Emission Characteristics of Gasoline and LPG in a Spray-Guided-Type Direct Injection Engine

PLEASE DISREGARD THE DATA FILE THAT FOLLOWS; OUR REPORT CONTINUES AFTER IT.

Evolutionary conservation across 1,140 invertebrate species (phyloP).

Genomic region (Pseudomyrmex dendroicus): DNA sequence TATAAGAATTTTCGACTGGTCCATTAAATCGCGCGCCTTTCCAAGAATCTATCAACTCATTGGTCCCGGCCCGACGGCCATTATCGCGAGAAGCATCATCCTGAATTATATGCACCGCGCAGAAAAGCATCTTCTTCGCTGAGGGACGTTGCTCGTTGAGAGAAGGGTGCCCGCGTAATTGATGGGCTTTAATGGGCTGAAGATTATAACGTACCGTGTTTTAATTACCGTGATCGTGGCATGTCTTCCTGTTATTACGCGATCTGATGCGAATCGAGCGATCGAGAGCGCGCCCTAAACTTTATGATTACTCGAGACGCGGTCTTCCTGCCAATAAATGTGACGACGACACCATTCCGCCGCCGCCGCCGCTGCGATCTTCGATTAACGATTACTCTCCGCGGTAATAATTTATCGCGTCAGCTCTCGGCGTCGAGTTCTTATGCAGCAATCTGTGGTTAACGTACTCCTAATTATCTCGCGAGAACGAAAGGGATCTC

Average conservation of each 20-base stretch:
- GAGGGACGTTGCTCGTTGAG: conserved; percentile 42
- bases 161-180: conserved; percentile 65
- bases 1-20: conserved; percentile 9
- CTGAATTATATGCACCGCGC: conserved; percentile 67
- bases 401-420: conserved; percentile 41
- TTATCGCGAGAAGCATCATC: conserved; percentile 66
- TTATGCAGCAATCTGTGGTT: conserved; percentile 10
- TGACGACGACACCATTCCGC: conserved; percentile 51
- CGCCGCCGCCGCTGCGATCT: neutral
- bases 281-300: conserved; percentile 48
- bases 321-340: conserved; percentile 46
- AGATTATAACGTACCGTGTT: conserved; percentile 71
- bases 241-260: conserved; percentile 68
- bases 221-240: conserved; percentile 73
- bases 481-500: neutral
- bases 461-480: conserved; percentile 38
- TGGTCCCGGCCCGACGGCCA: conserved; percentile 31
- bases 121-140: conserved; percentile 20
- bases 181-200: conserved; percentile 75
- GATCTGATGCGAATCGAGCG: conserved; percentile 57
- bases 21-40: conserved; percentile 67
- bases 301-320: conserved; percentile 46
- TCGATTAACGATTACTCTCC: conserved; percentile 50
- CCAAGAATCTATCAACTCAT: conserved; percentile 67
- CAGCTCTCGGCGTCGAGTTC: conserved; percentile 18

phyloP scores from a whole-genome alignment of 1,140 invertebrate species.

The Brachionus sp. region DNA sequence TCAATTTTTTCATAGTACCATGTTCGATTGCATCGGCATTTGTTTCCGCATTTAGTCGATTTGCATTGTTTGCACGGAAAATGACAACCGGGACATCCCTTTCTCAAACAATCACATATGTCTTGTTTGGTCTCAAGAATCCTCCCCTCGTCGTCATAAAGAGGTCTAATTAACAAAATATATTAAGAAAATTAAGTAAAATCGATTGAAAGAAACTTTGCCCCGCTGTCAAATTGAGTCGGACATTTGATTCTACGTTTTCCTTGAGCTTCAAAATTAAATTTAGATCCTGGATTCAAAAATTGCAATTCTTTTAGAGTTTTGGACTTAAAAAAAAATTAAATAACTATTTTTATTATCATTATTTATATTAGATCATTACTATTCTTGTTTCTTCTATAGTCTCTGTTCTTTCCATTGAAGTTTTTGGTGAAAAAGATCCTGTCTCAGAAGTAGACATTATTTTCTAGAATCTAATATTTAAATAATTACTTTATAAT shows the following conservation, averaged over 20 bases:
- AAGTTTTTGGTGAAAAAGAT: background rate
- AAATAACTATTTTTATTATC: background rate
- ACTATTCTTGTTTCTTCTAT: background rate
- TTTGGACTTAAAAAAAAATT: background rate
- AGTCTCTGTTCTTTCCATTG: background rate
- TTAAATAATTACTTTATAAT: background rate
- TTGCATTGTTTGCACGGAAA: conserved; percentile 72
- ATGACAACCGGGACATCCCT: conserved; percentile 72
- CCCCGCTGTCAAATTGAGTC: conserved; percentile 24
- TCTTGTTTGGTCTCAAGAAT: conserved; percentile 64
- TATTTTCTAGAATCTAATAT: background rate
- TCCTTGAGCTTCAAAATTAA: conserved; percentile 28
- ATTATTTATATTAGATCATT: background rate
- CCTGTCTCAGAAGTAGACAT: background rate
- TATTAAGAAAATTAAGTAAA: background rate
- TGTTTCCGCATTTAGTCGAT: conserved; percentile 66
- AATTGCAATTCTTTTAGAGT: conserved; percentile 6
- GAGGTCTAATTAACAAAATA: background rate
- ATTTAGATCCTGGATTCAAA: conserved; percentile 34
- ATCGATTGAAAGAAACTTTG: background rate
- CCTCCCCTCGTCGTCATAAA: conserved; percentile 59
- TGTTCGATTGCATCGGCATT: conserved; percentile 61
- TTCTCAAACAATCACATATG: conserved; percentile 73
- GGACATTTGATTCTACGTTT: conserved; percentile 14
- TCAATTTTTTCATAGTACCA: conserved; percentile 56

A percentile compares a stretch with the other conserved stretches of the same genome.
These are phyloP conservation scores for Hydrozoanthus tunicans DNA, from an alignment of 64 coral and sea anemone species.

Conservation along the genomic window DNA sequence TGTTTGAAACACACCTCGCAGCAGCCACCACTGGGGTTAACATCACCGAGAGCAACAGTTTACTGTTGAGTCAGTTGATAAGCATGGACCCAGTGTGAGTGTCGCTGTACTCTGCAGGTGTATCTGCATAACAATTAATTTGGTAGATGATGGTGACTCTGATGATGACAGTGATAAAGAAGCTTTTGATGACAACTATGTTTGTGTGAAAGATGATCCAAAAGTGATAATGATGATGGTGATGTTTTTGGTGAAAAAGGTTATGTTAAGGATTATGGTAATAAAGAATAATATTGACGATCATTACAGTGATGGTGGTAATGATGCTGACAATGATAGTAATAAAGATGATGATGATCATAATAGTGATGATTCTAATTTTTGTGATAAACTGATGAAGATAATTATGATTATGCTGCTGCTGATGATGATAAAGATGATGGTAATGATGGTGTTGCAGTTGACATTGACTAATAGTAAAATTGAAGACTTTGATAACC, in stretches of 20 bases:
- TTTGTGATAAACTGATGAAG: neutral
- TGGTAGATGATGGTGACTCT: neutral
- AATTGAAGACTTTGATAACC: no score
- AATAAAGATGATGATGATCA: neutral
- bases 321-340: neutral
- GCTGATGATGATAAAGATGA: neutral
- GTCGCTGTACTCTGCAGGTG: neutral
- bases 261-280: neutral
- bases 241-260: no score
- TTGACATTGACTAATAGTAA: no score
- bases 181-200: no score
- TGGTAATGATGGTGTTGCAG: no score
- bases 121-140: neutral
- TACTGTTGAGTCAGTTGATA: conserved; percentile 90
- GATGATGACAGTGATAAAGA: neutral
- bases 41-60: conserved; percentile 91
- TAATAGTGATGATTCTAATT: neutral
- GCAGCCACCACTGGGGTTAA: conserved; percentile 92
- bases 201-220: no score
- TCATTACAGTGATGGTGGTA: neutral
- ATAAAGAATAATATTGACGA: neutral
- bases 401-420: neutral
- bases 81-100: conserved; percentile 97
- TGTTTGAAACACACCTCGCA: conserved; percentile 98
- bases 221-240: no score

Nowadays, automobile manufacturers are focusing on reducing exhaust-gas emissions because of their harmful effects on humans and the environment, such as global warming due to greenhouse gases. Direct injection combustion is a promising technology that can significantly improve fuel economy compared to conventional port fuel injection spark ignition engines. However, previous studies indicate that relatively high levels of nitrogen oxide (NOx) emission were produced with gasoline fuel in a spray-guided-type combustion system as a result of the stratified combustion characteristics. Because a lean-burn engine cannot employ a three-way catalyst, NOx emissions can be an obstacle to commercializing a lean-burn direct injection engine. Liquefied petroleum gas (LPG) fuel was proposed as an alternative for reducing NOx emission because it has a higher vapor pressure than gasoline and decreases the local rich mixture region as a result of an improved mixing process.